In this particular case, the “Golden Rule” argument can be used in historical analogy. As part of an overall effort to connect with the audience and invoke the proper Pathos, it is relevant to look to the history of New York City as a city and raise arguments that are premised on de ja vu. In particular, Irish immigration to the city in the 1800s is of great value, with the rise in number of Irish immigrants to the United States causing alarm and fear among Protestants in the country. This fear resulted in the notion that “if the numbers of Roman Catholics were increasing[,] then the power and influence of the Papacy in America was also increasing, threatening America’s political independence.” Such a fear was premised on the idea that Roman Catholics were not loyal to the United States, but to the Holy See in Rome and the Pope. These are similar to fears raised with regard to the Park 51 project, where some outspoken critics of project claim that Muslims are not loyal to the United States, but rather some Islamic Government or Sharia, and that by sanctioning this project, the decision-making body is essentially facilitating the desire of Muslims impose Sharia law on the United States. While beyond unfounded, these claims necessarily lay the foundation of the counter-argument which associates Islam with Terrorism, and thus Islam with the September 11, 2001 attacks on New York City and the Pentagon.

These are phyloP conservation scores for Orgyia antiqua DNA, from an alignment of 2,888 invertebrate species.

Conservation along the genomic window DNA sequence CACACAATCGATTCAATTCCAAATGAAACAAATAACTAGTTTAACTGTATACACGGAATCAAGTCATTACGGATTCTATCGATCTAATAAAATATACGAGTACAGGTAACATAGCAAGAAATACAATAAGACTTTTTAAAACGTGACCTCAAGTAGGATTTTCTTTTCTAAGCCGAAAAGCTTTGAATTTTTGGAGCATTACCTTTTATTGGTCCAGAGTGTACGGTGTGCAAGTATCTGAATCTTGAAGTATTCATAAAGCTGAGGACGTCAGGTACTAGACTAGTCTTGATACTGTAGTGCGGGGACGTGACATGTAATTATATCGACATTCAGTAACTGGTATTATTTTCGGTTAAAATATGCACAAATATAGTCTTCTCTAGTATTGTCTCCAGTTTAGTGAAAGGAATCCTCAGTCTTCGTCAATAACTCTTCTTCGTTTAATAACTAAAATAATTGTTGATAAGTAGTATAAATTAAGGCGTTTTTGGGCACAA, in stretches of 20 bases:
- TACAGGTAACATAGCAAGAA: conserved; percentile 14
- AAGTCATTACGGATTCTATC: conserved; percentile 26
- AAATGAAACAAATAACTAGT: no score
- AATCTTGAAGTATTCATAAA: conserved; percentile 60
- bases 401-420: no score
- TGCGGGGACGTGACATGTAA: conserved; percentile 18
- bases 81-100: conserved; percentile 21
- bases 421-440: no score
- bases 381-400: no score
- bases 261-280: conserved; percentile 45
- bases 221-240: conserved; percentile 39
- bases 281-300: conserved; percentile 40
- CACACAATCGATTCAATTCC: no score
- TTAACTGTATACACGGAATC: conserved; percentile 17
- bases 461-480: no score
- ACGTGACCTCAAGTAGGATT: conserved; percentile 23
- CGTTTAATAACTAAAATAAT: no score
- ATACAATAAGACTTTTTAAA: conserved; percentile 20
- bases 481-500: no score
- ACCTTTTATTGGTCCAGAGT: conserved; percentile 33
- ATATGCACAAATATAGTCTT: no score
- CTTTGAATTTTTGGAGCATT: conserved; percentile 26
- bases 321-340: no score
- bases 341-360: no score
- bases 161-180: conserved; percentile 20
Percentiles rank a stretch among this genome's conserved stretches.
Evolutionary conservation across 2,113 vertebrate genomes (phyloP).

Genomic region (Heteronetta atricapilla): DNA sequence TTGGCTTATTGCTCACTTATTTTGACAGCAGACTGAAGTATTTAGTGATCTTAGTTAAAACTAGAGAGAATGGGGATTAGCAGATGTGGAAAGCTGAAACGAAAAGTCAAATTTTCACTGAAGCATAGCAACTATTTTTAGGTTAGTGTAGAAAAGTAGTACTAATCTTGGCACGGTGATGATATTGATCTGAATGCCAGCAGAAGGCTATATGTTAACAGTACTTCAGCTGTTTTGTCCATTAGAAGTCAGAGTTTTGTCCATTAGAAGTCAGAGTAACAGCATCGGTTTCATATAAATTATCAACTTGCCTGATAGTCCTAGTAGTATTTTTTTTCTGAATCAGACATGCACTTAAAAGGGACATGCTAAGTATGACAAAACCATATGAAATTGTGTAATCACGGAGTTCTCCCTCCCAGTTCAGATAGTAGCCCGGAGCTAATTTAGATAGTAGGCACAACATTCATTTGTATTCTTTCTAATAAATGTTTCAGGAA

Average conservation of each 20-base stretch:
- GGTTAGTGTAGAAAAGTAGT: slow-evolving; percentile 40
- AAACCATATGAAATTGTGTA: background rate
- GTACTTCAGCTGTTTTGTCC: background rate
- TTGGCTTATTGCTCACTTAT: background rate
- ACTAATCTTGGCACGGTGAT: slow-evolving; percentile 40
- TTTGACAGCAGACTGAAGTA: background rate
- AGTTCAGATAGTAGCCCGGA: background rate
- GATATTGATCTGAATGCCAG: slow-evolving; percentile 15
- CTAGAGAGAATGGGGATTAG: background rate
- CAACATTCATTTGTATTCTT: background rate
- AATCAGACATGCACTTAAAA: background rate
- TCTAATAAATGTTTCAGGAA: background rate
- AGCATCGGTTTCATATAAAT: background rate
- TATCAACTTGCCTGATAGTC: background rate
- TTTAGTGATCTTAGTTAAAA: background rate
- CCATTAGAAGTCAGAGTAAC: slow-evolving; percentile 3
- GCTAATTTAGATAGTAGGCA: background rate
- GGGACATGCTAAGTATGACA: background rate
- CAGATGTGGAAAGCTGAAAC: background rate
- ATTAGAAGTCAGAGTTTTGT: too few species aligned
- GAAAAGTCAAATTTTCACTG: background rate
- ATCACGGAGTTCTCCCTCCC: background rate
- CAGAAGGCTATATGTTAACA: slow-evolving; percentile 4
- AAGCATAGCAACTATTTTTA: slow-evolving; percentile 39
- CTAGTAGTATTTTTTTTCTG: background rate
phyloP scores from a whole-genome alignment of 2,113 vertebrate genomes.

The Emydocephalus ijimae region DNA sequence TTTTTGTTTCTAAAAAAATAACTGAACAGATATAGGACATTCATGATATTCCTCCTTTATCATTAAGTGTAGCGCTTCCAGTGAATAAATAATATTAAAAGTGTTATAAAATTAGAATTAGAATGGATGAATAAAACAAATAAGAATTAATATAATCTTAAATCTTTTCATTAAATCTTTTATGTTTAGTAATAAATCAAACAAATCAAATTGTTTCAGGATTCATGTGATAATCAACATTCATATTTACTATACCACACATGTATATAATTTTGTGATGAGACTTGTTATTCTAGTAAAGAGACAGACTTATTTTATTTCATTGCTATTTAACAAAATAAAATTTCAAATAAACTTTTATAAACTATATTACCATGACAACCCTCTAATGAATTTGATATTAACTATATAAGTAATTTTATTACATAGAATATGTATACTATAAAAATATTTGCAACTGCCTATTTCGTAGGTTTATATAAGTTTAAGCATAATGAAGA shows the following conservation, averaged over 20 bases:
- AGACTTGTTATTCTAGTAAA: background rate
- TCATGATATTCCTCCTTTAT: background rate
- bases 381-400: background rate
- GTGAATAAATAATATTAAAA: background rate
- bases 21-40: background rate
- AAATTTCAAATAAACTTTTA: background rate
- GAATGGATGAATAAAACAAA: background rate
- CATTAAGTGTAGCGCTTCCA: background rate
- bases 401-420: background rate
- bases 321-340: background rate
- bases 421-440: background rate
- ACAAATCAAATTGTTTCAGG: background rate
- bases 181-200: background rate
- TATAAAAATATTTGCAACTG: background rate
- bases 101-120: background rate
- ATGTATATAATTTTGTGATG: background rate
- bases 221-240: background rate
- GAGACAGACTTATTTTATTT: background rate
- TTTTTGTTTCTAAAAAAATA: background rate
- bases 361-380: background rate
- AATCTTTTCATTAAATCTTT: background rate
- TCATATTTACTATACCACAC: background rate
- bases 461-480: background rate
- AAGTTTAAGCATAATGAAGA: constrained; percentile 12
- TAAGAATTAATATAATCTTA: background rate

To use the “Golden Rule” argument in this regard, it would be necessary to place the members of the decision-making body in the same position that they are in now, but with hindsight and in a historically analogous situation. The hypothetical to which the “Golden Rule” applies would be simple: “how would you make this decision if, with hindsight, you were in a position to decide whether or not to approve the construction of a Roman Catholic Church in mid-1800s to be built by a Irish Catholic in New York City?” While not the traditional type of “Golden Rule” argument, it in essence asks the decision-making body to decide the case with hindsight in a situation which is analogous – it tells them “now that you know what you know, what makes this different than the previous historical situations?” It carries with it all the historically relevant knowledge of how Irish Catholics were treated in the United States and the relative inaccuracies of the many stereotypes held against them. Of course, one may counter with “the Irish did not attack the United States,” but such a counter argument would be nothing more than a restatement of current argument against the project and not necessarily address the point behind the argument it is attempting to refute.